“Your bankruptcy is dull compared to what is going on in the world, and it won’t make the nightly news.”
In 1856, after making a series of loans to help developa city in Connecticut, Barnum was forced to declare bankruptcy. The litigation lasted four years, during which time more than a few people celebrated his downfall. The poet and essayist Ralph Waldo Emerson even went so far as to say that Barnum’s comeuppance was “the gods visible again.”
Of course, when Barnum was in his sixties, he became known as a circus king. He began speaking against those who made money through fraudulent deceptions, even testifying against William H. Mumler, the photographer who supposedly took photographs of ghosts, including one of Mary Todd Lincoln with her deceased husband, Abraham Lincoln.
My point is this: The word “bankruptcy” is packed with all sorts of negative emotional triggers. It sounds dirty. It’s embarrassing. Just look at what P.T. Barnum went through.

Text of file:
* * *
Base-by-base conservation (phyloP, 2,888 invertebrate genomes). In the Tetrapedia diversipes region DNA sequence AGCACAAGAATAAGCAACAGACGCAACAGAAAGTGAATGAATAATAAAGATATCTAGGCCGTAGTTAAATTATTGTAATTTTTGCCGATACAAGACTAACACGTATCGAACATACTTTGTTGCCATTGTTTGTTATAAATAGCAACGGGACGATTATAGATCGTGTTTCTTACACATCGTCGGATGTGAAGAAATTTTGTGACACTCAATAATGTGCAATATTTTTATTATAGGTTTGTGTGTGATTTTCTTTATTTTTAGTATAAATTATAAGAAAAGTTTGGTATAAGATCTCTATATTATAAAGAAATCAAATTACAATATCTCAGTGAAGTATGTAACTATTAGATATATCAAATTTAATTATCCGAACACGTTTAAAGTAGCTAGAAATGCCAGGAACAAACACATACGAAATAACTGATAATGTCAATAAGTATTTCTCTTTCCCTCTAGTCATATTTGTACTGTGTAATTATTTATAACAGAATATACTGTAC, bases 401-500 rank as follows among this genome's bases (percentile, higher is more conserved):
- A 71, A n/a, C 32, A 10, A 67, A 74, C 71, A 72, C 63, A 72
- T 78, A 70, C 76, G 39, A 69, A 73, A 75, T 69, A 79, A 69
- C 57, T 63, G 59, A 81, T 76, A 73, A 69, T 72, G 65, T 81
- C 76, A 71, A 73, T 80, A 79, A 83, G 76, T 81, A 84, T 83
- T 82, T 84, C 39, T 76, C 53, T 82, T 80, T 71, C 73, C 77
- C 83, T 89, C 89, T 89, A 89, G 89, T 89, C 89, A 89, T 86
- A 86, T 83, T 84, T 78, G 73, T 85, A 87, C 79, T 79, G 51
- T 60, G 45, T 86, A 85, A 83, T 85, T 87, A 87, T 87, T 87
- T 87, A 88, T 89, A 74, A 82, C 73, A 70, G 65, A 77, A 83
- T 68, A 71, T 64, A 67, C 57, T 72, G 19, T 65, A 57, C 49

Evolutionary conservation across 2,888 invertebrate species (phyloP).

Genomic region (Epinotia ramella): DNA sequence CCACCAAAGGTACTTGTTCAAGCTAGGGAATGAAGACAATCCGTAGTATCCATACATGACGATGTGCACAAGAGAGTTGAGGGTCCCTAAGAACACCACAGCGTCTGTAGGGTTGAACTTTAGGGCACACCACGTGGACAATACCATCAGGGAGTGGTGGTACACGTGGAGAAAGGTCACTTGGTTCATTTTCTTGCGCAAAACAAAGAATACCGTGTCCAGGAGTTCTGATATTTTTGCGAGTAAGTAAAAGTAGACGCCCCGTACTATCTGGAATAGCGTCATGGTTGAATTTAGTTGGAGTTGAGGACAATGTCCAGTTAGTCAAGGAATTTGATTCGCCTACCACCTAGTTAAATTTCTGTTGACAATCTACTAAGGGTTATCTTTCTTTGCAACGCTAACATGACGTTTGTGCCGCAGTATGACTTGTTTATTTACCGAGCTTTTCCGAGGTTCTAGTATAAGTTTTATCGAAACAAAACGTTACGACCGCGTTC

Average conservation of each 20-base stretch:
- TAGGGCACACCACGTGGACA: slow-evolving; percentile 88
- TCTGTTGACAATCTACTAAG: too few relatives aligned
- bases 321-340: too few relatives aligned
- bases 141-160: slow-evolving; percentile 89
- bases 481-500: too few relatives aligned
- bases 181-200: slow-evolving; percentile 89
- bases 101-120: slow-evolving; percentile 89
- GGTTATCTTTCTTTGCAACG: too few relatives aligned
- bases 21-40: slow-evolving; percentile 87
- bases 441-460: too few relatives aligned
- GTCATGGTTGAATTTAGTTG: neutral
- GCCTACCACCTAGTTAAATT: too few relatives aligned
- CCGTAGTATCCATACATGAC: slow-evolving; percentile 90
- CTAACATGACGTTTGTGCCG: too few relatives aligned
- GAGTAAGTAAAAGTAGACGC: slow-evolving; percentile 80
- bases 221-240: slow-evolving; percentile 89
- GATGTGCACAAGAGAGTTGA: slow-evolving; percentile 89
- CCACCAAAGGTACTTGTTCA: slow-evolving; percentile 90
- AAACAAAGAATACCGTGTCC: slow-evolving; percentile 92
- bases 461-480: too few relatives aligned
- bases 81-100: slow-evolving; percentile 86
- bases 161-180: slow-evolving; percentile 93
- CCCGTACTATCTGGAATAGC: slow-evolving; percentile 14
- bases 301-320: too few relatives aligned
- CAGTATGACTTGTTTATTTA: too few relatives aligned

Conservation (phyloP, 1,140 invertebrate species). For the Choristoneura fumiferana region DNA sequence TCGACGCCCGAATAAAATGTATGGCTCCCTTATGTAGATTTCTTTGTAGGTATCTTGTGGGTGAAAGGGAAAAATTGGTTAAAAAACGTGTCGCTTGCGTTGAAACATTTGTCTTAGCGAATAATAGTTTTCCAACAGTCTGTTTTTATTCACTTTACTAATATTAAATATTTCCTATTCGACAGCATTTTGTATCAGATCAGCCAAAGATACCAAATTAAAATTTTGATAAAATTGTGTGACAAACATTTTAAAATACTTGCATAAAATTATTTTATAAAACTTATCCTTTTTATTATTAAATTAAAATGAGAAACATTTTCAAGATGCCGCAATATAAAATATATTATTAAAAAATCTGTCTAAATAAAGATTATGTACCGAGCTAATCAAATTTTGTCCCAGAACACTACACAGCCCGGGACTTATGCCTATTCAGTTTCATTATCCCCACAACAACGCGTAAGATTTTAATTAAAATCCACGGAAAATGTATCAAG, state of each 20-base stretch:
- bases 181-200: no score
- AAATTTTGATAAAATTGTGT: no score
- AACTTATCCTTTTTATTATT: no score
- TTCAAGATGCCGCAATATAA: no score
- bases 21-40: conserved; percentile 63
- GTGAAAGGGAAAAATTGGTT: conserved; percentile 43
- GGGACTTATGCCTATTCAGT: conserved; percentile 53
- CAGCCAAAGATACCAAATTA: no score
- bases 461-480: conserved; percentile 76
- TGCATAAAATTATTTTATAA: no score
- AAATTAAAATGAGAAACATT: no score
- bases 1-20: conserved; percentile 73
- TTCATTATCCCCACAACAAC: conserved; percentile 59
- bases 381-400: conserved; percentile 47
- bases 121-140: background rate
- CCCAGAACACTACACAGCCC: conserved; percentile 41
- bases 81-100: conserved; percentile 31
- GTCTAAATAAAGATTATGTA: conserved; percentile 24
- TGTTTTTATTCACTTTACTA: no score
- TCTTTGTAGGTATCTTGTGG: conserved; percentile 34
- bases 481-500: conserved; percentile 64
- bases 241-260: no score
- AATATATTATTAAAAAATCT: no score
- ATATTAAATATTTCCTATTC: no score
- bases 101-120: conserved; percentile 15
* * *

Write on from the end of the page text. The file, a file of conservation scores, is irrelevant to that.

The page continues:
But the reality is this: Unless you are famous or otherwise embroiled in something deceptive, your friends and family will most likely not nd out about your bankruptcy, unless you decide to tell them. Your parents and next door neighbor will very likely never run a background check. Your bankruptcy is dull compared to what is going on in the world, and it won’t make the nightly news.
But even if your bankruptcy does somehow become common knowledge, it is not the end of your story, noris it the end of your reputation. What you do after your bankruptcy will be so much more important than the fact of declaring bankruptcy. If you show your family and your friends that you are a changed person, they will be impressed with you. They will see that you turned your financial misfortune into wisdom.
As did P.T. Barnum. No one remembers his bankruptcy. They remember that he brought wonder, magic, and happiness to their lives.